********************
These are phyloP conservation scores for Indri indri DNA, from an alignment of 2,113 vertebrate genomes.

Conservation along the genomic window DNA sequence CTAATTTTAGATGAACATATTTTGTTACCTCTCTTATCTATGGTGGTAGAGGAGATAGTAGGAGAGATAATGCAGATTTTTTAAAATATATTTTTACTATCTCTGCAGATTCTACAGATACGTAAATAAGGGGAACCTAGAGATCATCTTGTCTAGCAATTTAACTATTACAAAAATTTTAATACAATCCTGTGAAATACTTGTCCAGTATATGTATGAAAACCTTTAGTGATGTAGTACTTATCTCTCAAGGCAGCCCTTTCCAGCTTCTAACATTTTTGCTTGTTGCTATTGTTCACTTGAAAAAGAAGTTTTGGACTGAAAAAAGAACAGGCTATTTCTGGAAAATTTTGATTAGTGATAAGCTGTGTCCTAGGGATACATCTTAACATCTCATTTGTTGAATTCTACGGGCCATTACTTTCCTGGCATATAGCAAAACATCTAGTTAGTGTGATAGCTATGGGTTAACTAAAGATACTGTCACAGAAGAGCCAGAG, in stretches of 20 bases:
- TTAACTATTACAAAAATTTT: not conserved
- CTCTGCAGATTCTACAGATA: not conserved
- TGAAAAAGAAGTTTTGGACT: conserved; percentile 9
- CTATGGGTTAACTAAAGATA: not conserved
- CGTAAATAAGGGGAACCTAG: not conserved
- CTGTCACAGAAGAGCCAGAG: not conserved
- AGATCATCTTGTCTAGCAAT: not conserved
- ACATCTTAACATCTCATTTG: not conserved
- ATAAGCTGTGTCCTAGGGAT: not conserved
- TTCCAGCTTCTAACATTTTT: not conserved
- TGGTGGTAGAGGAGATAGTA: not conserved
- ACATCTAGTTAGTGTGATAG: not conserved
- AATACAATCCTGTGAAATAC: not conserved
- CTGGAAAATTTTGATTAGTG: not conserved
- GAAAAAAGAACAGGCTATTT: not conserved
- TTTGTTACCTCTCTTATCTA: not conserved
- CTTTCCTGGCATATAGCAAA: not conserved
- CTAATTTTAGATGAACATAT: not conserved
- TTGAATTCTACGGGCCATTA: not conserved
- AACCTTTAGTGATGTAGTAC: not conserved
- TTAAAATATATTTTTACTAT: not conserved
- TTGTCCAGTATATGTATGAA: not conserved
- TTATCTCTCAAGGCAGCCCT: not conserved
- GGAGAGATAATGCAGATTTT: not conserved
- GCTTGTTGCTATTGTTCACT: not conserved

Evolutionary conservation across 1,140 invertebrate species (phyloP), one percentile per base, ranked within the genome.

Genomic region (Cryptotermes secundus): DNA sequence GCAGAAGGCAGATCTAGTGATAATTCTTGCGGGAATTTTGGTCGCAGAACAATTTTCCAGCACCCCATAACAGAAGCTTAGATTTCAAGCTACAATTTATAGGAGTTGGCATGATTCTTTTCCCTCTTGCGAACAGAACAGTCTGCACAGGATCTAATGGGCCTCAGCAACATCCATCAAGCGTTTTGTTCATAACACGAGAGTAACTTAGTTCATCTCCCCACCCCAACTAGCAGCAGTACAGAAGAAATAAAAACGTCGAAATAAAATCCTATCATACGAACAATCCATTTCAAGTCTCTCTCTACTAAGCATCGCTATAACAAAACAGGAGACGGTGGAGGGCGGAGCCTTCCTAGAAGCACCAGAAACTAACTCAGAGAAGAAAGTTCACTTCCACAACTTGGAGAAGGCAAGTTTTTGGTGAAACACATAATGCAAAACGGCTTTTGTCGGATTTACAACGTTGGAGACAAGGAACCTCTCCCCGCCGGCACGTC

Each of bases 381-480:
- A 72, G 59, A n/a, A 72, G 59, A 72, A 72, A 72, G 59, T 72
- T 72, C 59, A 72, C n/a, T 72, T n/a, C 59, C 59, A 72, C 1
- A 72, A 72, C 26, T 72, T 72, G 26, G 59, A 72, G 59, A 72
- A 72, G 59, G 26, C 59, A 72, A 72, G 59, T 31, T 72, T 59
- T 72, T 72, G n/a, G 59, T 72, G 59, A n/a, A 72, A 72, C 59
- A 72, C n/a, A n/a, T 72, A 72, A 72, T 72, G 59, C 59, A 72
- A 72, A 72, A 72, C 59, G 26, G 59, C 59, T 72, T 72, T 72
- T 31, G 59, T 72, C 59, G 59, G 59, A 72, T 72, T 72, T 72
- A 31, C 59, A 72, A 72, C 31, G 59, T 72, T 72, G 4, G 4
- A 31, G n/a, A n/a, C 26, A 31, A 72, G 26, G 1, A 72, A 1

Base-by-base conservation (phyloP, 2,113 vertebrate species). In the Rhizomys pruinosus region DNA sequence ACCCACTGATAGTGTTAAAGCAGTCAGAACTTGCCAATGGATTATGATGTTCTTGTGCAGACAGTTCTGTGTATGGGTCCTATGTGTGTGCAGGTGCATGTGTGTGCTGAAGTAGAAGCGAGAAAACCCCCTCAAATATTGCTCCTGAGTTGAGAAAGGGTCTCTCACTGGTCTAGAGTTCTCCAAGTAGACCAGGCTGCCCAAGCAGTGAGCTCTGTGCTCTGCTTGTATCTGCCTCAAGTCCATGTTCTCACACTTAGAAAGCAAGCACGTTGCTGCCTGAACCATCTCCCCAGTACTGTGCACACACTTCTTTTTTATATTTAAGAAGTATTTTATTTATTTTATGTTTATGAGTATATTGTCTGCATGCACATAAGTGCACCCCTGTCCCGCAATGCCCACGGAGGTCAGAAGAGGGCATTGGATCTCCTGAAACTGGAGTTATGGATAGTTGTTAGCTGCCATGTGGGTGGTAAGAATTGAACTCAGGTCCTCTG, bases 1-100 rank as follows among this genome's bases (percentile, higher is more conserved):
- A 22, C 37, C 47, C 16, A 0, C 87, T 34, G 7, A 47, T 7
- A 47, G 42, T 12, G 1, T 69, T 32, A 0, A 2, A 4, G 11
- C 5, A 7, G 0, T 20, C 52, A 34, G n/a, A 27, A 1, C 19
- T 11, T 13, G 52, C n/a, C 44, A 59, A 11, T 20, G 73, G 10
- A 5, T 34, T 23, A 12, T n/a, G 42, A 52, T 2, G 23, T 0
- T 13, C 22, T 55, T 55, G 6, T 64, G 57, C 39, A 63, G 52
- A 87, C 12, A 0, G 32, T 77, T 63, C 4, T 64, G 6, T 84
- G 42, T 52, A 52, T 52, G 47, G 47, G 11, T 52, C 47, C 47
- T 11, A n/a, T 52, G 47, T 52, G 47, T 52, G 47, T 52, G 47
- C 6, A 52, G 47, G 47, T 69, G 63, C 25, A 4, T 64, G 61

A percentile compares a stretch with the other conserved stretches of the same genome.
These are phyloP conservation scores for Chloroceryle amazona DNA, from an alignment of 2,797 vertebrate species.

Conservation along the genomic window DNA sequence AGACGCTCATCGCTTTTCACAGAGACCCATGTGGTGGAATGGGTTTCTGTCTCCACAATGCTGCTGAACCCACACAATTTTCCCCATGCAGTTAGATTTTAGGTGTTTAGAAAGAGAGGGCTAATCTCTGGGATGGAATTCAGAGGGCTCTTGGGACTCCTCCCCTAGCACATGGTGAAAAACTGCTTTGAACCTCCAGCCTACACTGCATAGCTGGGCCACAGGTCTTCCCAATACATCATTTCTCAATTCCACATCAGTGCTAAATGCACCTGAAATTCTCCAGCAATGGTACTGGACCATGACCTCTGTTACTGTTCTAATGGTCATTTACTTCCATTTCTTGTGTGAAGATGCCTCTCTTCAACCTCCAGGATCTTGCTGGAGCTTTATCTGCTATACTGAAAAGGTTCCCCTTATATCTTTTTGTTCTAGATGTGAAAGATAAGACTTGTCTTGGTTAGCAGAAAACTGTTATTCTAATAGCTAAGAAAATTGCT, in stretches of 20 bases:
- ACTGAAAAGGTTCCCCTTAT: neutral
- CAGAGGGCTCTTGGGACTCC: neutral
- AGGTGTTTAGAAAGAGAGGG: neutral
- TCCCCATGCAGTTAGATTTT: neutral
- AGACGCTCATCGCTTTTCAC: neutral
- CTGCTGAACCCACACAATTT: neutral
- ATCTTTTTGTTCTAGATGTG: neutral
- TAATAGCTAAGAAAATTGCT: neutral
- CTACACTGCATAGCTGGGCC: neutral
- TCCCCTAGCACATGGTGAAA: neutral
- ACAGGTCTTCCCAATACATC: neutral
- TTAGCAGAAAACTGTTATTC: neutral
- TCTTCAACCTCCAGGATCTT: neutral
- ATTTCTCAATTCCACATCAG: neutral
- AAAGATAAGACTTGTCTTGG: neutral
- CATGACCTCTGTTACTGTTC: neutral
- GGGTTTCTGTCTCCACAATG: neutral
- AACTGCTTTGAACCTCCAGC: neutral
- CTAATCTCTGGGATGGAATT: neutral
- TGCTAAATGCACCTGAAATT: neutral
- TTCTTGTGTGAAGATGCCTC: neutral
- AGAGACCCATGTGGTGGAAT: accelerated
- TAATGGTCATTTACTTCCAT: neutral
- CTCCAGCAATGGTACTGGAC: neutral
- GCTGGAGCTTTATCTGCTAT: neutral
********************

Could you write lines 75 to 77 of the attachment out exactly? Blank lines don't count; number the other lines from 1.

- TTCTTGTGTGAAGATGCCTC: neutral
- AGAGACCCATGTGGTGGAAT: accelerated
- TAATGGTCATTTACTTCCAT: neutral